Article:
the histories of our streets

Georgia State University students map Atlanta's past

Tag: People

Dr. King’s Nobel Prize Banquet and Coca-Cola during the Civil Rights Era

African American integration leader Dr. Martin Luther King Jr., right, winner of the 1964 Nobel Peace Prize, receives a glass bowl inscribed to him as a “citizen of Atlanta, with respect and admiration,” from Rabbi Jacob Rothschild of the Temple Synagogue in Atlanta on Jan. 27, 1965. (AP Photo)

“African American integration leader Dr. Martin Luther King Jr., with Rabbi Jacob Rothschild in Atlanta. January 27, 1965.” AJCP552-028b. Atlanta Journal-Constitution Photographic Archive. Special Collections and Archives, Georgia State University Library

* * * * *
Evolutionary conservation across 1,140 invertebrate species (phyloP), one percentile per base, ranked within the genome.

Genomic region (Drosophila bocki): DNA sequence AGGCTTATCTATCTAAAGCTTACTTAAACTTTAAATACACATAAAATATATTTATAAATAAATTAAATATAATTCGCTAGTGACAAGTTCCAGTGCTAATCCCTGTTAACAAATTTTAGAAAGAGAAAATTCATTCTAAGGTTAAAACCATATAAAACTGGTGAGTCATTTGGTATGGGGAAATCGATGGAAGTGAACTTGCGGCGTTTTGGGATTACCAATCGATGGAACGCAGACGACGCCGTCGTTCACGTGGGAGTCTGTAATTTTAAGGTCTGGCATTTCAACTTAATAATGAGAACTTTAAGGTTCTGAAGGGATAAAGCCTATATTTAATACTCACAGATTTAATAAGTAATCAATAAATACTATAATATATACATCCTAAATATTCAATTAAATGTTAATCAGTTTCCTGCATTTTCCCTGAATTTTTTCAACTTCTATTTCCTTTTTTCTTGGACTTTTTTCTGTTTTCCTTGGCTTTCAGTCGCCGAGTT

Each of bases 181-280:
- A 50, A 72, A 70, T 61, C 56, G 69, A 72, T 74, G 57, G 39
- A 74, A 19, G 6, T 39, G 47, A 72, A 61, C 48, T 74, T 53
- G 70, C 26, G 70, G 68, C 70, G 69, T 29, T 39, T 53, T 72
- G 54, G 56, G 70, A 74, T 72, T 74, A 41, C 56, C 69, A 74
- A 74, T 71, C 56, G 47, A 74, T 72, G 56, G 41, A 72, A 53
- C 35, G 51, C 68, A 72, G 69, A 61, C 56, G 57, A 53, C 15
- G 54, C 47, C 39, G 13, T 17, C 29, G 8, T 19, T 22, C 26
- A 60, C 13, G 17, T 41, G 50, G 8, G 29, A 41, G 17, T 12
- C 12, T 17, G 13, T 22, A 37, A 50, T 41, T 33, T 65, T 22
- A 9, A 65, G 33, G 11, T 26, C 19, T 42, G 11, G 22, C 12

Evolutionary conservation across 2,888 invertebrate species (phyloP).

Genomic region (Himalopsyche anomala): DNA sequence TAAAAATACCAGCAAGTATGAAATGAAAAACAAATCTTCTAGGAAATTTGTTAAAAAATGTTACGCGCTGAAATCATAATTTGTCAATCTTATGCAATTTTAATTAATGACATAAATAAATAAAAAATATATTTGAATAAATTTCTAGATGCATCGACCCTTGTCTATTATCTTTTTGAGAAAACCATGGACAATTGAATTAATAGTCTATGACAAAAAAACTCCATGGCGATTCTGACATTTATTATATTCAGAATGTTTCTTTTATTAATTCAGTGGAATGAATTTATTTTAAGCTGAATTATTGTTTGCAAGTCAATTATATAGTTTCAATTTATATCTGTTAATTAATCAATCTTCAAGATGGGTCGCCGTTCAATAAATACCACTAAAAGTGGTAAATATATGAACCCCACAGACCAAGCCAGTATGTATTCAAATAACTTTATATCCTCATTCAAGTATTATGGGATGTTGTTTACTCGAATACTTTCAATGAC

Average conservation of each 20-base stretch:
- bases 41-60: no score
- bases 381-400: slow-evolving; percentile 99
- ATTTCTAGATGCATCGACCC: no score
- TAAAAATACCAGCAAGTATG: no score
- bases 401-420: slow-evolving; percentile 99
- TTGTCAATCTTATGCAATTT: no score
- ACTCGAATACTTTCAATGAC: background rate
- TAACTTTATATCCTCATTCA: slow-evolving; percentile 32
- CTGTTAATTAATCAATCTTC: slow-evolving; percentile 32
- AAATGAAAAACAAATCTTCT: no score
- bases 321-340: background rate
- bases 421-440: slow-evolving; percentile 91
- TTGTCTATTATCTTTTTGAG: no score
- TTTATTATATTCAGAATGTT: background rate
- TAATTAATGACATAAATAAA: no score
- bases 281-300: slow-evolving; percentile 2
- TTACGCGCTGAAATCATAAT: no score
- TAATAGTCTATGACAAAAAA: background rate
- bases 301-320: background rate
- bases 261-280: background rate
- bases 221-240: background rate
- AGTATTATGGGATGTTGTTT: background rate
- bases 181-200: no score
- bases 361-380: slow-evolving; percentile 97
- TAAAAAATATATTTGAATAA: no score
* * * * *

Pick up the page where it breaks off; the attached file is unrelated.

In January 27th of 1965, a huge dinner banquet was held in Dinkler Plaza Hotel (known as Hotel Ansley until 1953), located alongside Williams street in downtown Atlanta. The banquet was to congratulate and honor an Atlanta native who just won the Nobel Peace Prize in November 1964, the leader of the Civil Rights Movement, Dr. Martin Luther King Jr. The banquet was a huge success, and was attended by as many as 1,500 people of both black and white races. The New York Times next day reported that “the Dinkler Plaza Hotel was jammed far beyond comfortable capacity with Atlantans” who “stood and sang [We Shall Overcome], the most famous song of the civil rights movement”, and commented that the successful banquet was “symbolic of Atlanta’s attitude on race relations”.[1]